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Flashcards in L.2 Enzymes Deck (34)
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1

Lucky 7 to be ALIVE Functions of ENZYMES?

  1. Lower Activation Energy
  2. Increase the Rate of Reaction
  3. Are pH & Temperature Sensitive
  4. Each Enzyme is Specific for Each Reaction
  5. Not Changed or Consumed by Reaction
  6. Do not Affect the overall change of G (Gibbs Free Energy)
  7. Do no Alter Equilibrium Constant

2

What are the 6 types of Enzymes?

  1. Lyases 
  2. Isomerase
  3. Ligases
  4. Hydrolase
  5. Oxidoreductase
  6. Transferase

3

What is the difference between Lyases and Ligases?

 

Lyases, cut a single molecule into two molecules

"synthase" is the reverse

 

Ligases Catalyzed Addition or synthesis of reactions, bringing together large molecules that often require ATP

4

What do Isomerases do?

& what kind of other enzymes can they act/be like?

Isomerases rearrange bonds within a molecule, they can be oxidoreductases, transferases of lyases.

 

Catalyze reactions between stereoisomers

and constitutional isomers

5

How to Hydrolases work?

Hydrolases catalyze breaking molecules into two

by the addition of WATER.

 

Phosphatase; breaks molecule by cleaving phosphate...

...Peptidase

...Nuclease

...Lipases 

6

What is the difference between Oxidoreductase and Transferase?

Oxidoreductase catalyzes the transfer of electrons between molecules,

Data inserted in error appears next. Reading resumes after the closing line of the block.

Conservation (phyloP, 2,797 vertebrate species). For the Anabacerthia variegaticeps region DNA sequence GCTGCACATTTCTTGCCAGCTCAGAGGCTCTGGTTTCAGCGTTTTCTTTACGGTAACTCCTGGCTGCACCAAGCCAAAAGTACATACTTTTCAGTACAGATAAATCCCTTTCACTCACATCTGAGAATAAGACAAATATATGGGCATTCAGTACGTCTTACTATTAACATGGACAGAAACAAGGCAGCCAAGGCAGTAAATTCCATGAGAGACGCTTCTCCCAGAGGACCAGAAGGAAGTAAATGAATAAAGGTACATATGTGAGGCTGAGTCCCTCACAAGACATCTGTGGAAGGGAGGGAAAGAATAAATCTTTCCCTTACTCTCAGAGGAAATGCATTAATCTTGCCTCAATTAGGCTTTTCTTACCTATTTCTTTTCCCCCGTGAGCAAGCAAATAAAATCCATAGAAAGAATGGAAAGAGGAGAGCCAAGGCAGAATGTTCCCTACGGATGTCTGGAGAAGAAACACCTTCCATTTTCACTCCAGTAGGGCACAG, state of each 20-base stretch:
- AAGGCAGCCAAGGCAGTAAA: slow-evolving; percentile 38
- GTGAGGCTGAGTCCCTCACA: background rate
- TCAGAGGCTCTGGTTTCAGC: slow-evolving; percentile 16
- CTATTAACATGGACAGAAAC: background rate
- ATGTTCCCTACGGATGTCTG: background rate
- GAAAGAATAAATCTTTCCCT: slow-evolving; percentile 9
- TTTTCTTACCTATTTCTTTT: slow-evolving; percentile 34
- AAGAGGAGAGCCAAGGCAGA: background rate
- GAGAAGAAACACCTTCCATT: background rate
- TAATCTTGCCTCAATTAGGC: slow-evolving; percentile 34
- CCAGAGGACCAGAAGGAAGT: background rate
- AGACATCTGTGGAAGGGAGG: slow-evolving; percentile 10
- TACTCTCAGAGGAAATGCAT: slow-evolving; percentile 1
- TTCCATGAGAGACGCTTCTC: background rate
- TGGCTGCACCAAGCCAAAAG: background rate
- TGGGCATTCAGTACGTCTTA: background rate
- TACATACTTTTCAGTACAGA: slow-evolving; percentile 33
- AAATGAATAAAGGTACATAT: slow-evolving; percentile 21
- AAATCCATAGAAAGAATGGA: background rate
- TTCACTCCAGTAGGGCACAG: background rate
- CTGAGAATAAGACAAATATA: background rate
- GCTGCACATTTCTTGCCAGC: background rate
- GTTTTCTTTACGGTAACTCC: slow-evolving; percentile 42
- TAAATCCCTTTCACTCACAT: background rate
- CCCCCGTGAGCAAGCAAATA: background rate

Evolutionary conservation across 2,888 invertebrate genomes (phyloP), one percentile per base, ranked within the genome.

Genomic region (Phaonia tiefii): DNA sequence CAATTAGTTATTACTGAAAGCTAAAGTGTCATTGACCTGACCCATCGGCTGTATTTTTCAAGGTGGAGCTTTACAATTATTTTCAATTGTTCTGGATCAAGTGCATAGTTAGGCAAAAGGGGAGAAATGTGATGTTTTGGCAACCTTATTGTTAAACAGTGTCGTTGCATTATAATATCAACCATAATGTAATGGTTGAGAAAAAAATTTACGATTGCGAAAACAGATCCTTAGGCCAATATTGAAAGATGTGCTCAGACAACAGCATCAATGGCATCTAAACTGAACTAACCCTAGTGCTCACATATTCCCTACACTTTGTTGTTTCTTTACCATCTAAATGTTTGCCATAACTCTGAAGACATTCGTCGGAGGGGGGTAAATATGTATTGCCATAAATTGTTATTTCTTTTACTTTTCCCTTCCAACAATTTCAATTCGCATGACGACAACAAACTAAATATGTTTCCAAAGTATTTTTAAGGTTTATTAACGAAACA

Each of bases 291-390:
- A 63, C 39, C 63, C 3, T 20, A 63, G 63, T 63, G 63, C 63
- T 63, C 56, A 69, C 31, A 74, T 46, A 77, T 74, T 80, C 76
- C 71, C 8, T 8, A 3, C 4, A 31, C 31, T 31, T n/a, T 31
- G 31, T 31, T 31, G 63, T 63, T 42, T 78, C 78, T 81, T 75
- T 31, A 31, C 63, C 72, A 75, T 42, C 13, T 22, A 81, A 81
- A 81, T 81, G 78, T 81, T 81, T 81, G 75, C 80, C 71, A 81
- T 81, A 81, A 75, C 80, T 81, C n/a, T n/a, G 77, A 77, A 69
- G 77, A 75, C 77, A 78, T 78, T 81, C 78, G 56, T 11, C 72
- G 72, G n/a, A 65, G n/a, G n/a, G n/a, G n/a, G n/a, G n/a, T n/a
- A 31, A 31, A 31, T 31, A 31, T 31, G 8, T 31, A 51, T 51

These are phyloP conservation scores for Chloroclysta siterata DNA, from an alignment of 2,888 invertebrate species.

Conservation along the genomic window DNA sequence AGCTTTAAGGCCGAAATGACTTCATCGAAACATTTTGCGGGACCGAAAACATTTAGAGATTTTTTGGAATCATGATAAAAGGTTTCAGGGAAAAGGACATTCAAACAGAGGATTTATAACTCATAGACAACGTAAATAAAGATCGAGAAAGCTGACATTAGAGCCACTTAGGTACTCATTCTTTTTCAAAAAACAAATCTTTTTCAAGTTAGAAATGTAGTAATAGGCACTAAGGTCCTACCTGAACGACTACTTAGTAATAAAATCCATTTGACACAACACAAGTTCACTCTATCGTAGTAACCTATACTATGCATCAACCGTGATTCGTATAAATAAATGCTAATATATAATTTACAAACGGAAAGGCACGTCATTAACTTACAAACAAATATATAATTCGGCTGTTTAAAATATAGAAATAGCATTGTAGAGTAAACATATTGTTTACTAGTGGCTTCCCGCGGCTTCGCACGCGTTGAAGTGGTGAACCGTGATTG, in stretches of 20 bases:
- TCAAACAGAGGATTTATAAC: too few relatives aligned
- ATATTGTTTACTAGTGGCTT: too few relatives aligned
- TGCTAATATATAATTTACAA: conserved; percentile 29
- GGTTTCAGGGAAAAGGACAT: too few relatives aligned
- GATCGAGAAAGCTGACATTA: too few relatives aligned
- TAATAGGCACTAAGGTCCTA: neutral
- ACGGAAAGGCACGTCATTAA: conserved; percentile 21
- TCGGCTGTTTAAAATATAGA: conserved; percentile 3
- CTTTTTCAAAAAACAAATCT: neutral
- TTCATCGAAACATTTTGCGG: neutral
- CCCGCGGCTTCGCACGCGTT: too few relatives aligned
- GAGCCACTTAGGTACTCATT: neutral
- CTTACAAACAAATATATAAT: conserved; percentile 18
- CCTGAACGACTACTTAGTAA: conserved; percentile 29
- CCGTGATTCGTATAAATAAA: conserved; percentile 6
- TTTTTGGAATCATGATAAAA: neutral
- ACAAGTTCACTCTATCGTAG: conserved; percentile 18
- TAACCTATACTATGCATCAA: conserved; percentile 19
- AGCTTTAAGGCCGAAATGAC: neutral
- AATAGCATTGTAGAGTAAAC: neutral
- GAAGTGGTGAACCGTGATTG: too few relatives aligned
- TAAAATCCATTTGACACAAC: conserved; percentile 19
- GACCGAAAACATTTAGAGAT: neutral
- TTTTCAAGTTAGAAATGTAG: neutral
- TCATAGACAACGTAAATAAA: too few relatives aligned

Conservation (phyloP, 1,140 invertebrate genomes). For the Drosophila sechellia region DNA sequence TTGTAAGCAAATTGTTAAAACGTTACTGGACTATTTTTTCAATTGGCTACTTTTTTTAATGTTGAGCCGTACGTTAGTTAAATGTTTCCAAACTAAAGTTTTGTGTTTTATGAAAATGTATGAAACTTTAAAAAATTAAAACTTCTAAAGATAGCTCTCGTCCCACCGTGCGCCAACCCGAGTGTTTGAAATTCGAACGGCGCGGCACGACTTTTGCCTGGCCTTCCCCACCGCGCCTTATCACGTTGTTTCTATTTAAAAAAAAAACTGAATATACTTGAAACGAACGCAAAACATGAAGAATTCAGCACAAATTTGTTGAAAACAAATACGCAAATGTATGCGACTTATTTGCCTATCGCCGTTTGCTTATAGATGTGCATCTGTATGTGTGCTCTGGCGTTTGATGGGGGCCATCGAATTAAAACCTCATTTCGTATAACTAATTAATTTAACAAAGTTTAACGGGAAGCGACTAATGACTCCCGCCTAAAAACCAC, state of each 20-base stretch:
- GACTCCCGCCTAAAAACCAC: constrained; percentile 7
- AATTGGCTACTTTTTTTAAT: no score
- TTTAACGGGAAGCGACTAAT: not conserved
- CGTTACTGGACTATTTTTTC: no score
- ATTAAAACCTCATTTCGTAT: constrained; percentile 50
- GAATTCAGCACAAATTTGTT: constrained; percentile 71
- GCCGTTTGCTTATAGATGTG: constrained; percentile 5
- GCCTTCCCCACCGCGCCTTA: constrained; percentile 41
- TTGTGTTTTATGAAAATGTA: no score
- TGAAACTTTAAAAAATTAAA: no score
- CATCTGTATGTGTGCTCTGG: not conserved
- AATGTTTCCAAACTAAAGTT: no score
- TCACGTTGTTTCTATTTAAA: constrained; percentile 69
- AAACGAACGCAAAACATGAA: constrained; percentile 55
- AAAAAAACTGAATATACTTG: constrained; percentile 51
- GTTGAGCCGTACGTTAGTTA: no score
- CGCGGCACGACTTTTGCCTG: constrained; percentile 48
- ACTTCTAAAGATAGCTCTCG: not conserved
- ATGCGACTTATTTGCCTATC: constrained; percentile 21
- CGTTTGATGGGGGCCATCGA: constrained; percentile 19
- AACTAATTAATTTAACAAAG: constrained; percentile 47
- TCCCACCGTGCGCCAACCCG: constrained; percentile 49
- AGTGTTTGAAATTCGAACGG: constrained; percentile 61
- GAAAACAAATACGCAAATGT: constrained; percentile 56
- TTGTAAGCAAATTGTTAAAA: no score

they have cofactors such as NAD+ and NADP +

(Dehydrogenase, Reductase, Oxidase)

 

Transferase, Transfers or moves functional groups from one molecule to the other or within the same molecule. 

Aminotransferase

Kinases

 

7

Delta G and Energy input/output on Enzyme Kinetics?

Endergonic Reactions require an Energy input and

delta G is GREATER than zero

 

Exergonic reactions release energy and

delta G is LESS than Zero 

8

What can enzymes do provide favorable microenvironments?

 

  1. Alter charge
  2. Change pH
  3. Stabalization of transition states
  4. Bring reactive groups together

9

What is the difference between the lock and key

and the induced fit model? 

The substrate and the enzyme fit like a

lock and key with set shapes,

 

in the induced fit model they are both different shapes

and then conform to a different shape when they come together.

10

What is the difference between cofactors and coenzymes

Cofactors are inorganic molecule, like metal ions that can be ingested as diatary minerals, magnesiums.. calcium..ect.

  • Coenzymes and Prosthetic groups are the two types of cofactors
  • Aid in the function of enzyme

 

Coenzymes are small organic carrier molecules; groups like vitams or their derrivatives. NADH acts as electron carrier.  

(NAD+,FAD, Coenzyme A)

  • Assist in biological transformations
  • easily removable